Book Review – The Animators by Kayla Rae Whitaker

Book Review – The Animators by Kayla Rae Whitaker
Book Review – The Animators by Kayla Rae WhitakerThe Animators by Kayla Rae Whitaker
Published by Random House
Publication date: January 31, 2017
Genres: Literary Fiction
Narrator: Alex McKenna
Length: 15 hrs and 23 mins
384 pages
Format: Audiobook
Source: Publisher

A debut novel about a life-changing friendship that collides with all-consuming creative ambition to explosive, can’t-look-away effect.

In the male-dominated field of animation, Mel Vaught and Sharon Kisses are a dynamic duo, the friction of their differences driving them: Sharon, quietly ambitious but self-doubting, Mel, brash and unapologetic, always the life of a party. Best friends and artistic partners since the first week of college, where they bonded over their working class roots and obvious talent, they spent their twenties ensconced in a gritty Brooklyn studio. Now, after a decade of striving, the two are finally celebrating the release of their first full-length feature and stand at the cusp of making it big. But with their success comes doubt and destruction, cracks in their relationship threatening the delicate balance of their partnership. When the only other partner Sharon has ever truly known - her troubled, charismatic childhood best friend, Teddy - reappears, long-buried resentments rise to the surface, hastening a reckoning no one sees coming.

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Kayla Rae Whitaker’s THE ANIMATORS is an absolutely stunning, visceral, and funny story about the friendship between two talented animators and business partners, Sharon Kisses and Mel Vaught, and their rise to fame in the world of animation and cartoons.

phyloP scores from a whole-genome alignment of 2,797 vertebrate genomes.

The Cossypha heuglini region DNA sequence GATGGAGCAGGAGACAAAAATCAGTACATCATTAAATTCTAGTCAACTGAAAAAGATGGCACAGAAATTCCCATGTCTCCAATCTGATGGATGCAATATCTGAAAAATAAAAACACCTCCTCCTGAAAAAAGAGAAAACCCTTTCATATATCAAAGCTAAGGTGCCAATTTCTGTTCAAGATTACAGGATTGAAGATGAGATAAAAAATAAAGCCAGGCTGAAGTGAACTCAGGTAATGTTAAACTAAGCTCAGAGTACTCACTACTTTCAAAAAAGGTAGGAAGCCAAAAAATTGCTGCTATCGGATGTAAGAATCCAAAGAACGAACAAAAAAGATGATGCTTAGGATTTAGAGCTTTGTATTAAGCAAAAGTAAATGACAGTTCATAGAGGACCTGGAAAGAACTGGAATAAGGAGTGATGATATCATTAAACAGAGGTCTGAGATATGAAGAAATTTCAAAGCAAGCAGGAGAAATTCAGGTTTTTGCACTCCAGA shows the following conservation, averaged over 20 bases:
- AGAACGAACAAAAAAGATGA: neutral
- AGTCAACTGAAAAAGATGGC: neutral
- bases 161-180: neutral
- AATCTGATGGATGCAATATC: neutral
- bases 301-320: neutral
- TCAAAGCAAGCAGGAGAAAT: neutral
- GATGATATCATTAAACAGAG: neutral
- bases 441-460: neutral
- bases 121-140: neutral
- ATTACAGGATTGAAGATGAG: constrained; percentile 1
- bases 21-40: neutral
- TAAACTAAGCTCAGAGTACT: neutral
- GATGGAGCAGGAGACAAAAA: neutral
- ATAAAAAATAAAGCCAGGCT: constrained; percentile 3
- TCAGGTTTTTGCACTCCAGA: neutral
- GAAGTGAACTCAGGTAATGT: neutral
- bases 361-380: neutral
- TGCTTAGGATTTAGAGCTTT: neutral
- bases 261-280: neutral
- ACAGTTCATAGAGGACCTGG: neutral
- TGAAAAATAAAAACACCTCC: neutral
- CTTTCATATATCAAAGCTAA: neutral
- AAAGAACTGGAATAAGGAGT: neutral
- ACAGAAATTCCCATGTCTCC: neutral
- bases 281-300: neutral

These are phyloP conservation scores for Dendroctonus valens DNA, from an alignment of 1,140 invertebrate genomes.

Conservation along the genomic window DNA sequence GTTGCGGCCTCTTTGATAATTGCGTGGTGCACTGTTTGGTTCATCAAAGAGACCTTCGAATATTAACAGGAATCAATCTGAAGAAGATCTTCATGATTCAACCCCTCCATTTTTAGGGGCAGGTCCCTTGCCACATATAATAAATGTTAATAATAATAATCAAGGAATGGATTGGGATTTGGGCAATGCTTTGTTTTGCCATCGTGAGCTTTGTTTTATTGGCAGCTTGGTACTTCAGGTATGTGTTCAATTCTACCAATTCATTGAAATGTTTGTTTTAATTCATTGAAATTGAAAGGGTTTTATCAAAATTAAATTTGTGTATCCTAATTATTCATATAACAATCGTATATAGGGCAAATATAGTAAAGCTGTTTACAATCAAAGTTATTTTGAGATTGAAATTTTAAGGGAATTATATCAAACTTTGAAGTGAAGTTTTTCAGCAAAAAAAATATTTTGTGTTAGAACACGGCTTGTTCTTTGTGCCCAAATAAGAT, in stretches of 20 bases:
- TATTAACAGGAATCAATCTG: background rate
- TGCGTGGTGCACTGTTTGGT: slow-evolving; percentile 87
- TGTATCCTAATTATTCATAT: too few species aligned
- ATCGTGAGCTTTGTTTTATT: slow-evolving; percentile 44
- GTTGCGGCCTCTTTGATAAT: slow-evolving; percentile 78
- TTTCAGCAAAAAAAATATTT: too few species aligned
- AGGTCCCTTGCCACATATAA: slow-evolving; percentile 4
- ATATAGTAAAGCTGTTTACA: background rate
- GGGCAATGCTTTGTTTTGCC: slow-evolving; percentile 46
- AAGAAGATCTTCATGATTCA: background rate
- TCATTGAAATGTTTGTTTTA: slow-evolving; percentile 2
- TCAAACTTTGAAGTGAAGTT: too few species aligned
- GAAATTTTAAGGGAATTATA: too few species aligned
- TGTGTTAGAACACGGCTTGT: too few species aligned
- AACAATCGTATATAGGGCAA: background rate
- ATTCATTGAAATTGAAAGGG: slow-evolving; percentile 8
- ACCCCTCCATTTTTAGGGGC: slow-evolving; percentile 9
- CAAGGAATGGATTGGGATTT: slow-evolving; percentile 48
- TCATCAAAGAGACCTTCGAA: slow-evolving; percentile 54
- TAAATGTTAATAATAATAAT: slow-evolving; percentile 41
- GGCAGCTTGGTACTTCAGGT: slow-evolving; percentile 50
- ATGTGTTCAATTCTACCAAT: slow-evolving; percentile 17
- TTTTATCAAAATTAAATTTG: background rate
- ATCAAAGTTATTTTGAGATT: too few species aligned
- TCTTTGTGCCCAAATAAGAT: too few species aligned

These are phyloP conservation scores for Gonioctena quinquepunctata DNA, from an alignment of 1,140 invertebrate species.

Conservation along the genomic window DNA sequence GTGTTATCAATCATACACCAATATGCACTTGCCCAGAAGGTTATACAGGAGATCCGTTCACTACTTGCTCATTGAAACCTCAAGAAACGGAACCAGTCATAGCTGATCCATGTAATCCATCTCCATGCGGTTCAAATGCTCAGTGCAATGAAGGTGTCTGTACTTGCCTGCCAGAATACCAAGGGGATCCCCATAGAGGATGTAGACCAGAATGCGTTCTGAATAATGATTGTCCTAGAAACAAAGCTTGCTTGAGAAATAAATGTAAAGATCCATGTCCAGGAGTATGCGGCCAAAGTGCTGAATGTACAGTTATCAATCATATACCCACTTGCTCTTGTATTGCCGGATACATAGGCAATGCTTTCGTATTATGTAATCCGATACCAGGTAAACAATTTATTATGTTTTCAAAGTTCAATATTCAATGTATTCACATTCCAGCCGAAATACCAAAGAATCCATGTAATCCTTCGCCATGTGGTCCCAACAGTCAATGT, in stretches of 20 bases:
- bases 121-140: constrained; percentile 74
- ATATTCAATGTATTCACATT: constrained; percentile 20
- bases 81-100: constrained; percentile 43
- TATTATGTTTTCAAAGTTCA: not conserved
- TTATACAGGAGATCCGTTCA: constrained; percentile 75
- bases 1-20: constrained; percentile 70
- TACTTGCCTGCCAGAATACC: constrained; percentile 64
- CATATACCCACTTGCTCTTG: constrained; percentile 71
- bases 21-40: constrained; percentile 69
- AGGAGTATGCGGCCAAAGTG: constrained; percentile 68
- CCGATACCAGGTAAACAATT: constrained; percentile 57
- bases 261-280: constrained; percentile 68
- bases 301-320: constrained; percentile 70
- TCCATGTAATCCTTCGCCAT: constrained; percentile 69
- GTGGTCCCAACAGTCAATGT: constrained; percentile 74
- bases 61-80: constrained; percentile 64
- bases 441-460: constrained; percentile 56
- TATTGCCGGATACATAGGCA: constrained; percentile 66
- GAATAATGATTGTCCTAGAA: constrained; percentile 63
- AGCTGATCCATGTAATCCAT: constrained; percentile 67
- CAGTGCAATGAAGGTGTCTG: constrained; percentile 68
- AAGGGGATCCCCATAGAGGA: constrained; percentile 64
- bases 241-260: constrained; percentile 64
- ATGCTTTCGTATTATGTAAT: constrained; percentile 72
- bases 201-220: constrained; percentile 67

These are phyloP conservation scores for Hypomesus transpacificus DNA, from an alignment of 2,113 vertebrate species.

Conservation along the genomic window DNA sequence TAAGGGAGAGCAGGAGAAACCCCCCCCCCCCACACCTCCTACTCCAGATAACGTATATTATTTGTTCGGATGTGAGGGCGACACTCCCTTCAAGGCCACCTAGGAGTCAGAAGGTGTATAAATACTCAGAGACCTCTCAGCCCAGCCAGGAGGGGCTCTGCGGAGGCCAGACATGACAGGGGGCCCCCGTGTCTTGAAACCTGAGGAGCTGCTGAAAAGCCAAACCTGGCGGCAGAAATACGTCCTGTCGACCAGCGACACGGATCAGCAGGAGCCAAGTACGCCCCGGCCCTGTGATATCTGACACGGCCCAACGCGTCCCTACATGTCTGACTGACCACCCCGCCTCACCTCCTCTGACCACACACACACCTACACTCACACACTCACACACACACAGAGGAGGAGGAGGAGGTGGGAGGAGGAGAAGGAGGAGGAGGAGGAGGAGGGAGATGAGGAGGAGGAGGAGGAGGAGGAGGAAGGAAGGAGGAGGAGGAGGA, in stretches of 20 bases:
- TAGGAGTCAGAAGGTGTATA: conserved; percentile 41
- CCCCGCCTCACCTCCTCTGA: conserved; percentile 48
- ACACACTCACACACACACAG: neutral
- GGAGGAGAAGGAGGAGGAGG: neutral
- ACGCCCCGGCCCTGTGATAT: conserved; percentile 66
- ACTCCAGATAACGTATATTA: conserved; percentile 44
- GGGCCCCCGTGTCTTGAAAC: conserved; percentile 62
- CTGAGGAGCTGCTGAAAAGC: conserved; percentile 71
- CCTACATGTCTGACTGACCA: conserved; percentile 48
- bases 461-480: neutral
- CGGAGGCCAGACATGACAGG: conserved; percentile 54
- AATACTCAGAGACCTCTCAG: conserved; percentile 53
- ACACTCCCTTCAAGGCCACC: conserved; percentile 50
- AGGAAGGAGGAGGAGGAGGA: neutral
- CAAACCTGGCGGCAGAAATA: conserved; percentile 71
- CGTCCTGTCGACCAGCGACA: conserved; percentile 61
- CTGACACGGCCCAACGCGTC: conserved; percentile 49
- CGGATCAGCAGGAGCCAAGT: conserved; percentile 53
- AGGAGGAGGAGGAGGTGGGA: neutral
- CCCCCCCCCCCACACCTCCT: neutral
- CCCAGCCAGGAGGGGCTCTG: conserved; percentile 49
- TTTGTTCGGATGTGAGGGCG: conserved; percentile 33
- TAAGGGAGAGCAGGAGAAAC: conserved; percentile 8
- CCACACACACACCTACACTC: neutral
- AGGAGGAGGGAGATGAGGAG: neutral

Kentucky native Sharon Kisses, gets a golden ticket out of her small town and away from her close-minded family by way of a prestigious scholarship to Ballister in New York City. There, she meets another hugely talented artist, Mel Vaught. This marks the beginning of a business and personal relationship that takes them on a ride to fame, notoriety, and debauchery in the world of entertainment

Their big breakout hit Nashville Combat takes them from starving artists to overnight successes. But the sudden fame takes its toll on them both, especially Mel, whose painful childhood was the inspiration and subject of the cartoon. Sex, drugs, and rock and roll was a way of life for Mel, until life served up a big dose of reality that shook Mel and Sharon’s lives.

Sharon, the more reserved of the two, has spent most of her life trying to ignore her past and put it in a box, while Mel put hers on full display. Sharon’s family have always seemed foreign to her—she can’t really relate to her father, mother, brother or sister and her mother hasn’t exactly been the most supportive person of Sharon’s choice of career.

“Mom says you’re sick?”
“What happened?”
That same note of blame. I let my head fall back into the pillow. Jesus, Mary, and the fucking donkey.